Another interesting realization is gleaned from Paul’s argumentation in Romans—a book unquestionably designed to expound the foundational premise of salvation available in Christ through the Gospel. In chapter seven, Paul contrasts the pre-Christian condition of the sinner with the post-cross availability of full forgiveness. The Law of Moses was, in fact, a tremendous law. It was authored by God Himself. It was specifically designed for the perpetual good of the people to whom it was addressed, i.e., the Israelites (Deuteronomy 6:24; 10:13). Like all law from God, it enabled people to recognize sin as sin (Romans 3:20; 7:7). In short, the law was “holy, and the commandment holy and just and good” (Romans 7:12). However, law did/does not contain within itself the ability to absolve those who violate its precepts. An outside force, one that is above and beyond the law, is necessary to rectify the effects of law infractions (i.e., sin). The Bible refers to this force as “propitiation” (Romans 3:25; Hebrews 2:17; 1 John 2:2; 4:10) or “atonement” (Romans 5:11, KJV). Of course, this propitiation is the blood of Jesus.
As Paul expounded these spectacular spiritual realities, he imparted a significant truth regarding the innocence of children, i.e., their non-depraved status. Paul stated: “For apart from the law sin was dead” (Romans 7:8). He meant that prior to him becoming subject to the law, he was not guilty of any sin. He continued: “I was alive once without the law, but when the commandment came, sin revived and I died” (Romans 7:9). When was Paul “alive once without the law”? The only time in a person’s life when he or she is spiritually alive in the absence of law is before he or she is a responsible, accountable adult. A person is not subject to the law of God until he or she is mature enough to understand and to be responsible for behavior. Here is the “age of accountability” to which so many have made reference over the years. Paul was saying that at the time he was a child he was “alive,” i.e., spiritually safe. But when he reached adulthood, and had to face the law’s assessment of his adult decision-making, sin “revived,” i.e., it sprang into existence in his life (see Arndt and Gingrich, 1957, p. 53), “began to live and flourish” (Alford, 1852, 2:380), and he “died,” i.e., he became spiritually dead in sin. This “age of accountability” is not pinpointed in Scripture as a specific age—for obvious reasons: it naturally differs from person to person since it depends upon a variety of social and environmental factors. Children mature at different rates and ages as their spirits are fashioned, shaped, and molded by parents, teachers, and life’s experiences.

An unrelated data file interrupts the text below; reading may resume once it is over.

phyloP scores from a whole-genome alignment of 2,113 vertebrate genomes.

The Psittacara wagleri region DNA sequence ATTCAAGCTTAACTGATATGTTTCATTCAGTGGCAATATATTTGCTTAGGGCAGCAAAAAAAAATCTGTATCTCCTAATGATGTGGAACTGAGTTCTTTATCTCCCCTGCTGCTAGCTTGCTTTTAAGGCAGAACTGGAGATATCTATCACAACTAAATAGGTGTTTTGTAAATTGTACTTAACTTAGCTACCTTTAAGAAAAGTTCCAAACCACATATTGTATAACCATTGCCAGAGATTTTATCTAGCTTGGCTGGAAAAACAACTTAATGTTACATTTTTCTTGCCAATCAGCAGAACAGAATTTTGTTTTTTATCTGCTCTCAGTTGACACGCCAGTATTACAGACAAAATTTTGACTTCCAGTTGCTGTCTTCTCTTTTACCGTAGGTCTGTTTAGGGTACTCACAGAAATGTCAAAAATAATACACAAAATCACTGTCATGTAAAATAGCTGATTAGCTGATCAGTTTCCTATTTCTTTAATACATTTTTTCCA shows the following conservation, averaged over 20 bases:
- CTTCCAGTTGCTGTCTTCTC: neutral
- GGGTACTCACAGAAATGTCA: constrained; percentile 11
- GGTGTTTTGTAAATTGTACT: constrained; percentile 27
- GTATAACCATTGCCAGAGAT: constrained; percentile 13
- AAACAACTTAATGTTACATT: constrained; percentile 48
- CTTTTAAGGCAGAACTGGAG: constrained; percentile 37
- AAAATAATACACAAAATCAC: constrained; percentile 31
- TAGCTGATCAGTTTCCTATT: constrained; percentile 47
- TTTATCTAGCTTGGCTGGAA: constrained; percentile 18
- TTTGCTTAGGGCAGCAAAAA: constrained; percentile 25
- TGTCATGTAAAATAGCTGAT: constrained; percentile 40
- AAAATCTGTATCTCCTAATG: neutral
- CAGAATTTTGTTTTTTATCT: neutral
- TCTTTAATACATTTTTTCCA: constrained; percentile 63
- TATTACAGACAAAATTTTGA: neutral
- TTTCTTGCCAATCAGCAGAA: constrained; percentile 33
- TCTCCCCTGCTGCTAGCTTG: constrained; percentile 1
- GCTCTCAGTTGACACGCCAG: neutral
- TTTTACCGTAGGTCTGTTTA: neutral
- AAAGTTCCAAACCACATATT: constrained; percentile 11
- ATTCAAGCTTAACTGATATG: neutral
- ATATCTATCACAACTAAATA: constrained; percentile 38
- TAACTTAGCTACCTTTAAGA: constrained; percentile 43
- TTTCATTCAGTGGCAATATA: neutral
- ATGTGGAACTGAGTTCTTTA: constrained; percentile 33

It is imperative that every person of an accountable mind and age realize the responsibility that exists. Current culture is characterized by a tendency to evade responsibility for one’s action. Lawbreakers blame parents, genes, and society for their actions. But if the Bible teaches anything, it teaches that every single accountable human being will one day stand before God and give account for his or her own actions. “For we shall all stand before the judgment seat of Christ” and “each of us shall give account of himself to God” (Romans 14:10,12).
Alford, Henry (1852), Alford’s Greek Testament (Grand Rapids, MI: Baker, 1980 reprint).
Arndt, William and F.W. Gingrich (1957), A Greek-English Lexicon of the New Testament and Other Early Christian Literature (Chicago, IL: University of Chicago Press).
Palmer, Edwin (1972), The Five Points of Calvinism (Grand Rapids, MI: Baker).
Steele, David and Curtis Thomas (1963), The Five Points of Calvinism (Grand Rapids, MI: Baker).
The Adulterous Woman
|by||Dave Miller, Ph.D.|
One of the most misused, mishandled, and misapplied passages in the Bible is the narrative of the woman caught in adultery, recorded in John 8:1-11. [For a discussion of the technical aspects of this passage as a textual variant, see Woods, 1989, p. 162; McGarvey, 1974, p. 16; Metzger, 1971, pp. 219-222; Metzger, 1968, pp. 223-224]. This passage has been used by situation ethicists (e.g., Fletcher, 1967, pp. 83,133), libertines, and liberals to insist that God is not “technical” when it comes to requiring close adherence to His laws. The bulk of Christendom has abetted this notion by decontextualizing and applying indiscriminately the remark of Jesus: “He who is without sin among you, let him throw a stone at her first” (vs. 7). The average individual, therefore, has come to think that Jesus was tolerant and forgiving to the extent that He released the woman from the strict restrictions of Bible law that called for her execution. They believe that Jesus simply waved aside her sin, and granted her unconditional freedom and forgiveness—though the Law called for her death (Leviticus 20:10). After all, isn’t it true that Jesus places people “in the grip of grace” (Lucado, 1996)?
Those who challenge these conclusions are derided as “traditionalists” who lack “compassion,” and who are just like the “legalistic” scribes and Pharisees who cruelly accused the woman and wanted her handled in strict accordance with Mosaic Law. Did Jesus set aside the clear requirements of Mosaic legislation in order to demonstrate mercy, grace, and forgiveness? A careful study of John 8:1-11 yields at least three insights that clarify the confusion and misconception inherent in the popular imagination.
First, Mosaic regulations stated that a person could be executed only if there were two or more witnesses to the crime (Deuteronomy 19:15). One witness was insufficient to invoke the death penalty (Deuteronomy 17:6). The woman in question was reportedly caught in the “very act” (vs. 4), but nothing is mentioned about the identity of the witness or witnesses. There may have been only one, thereby making execution illegal.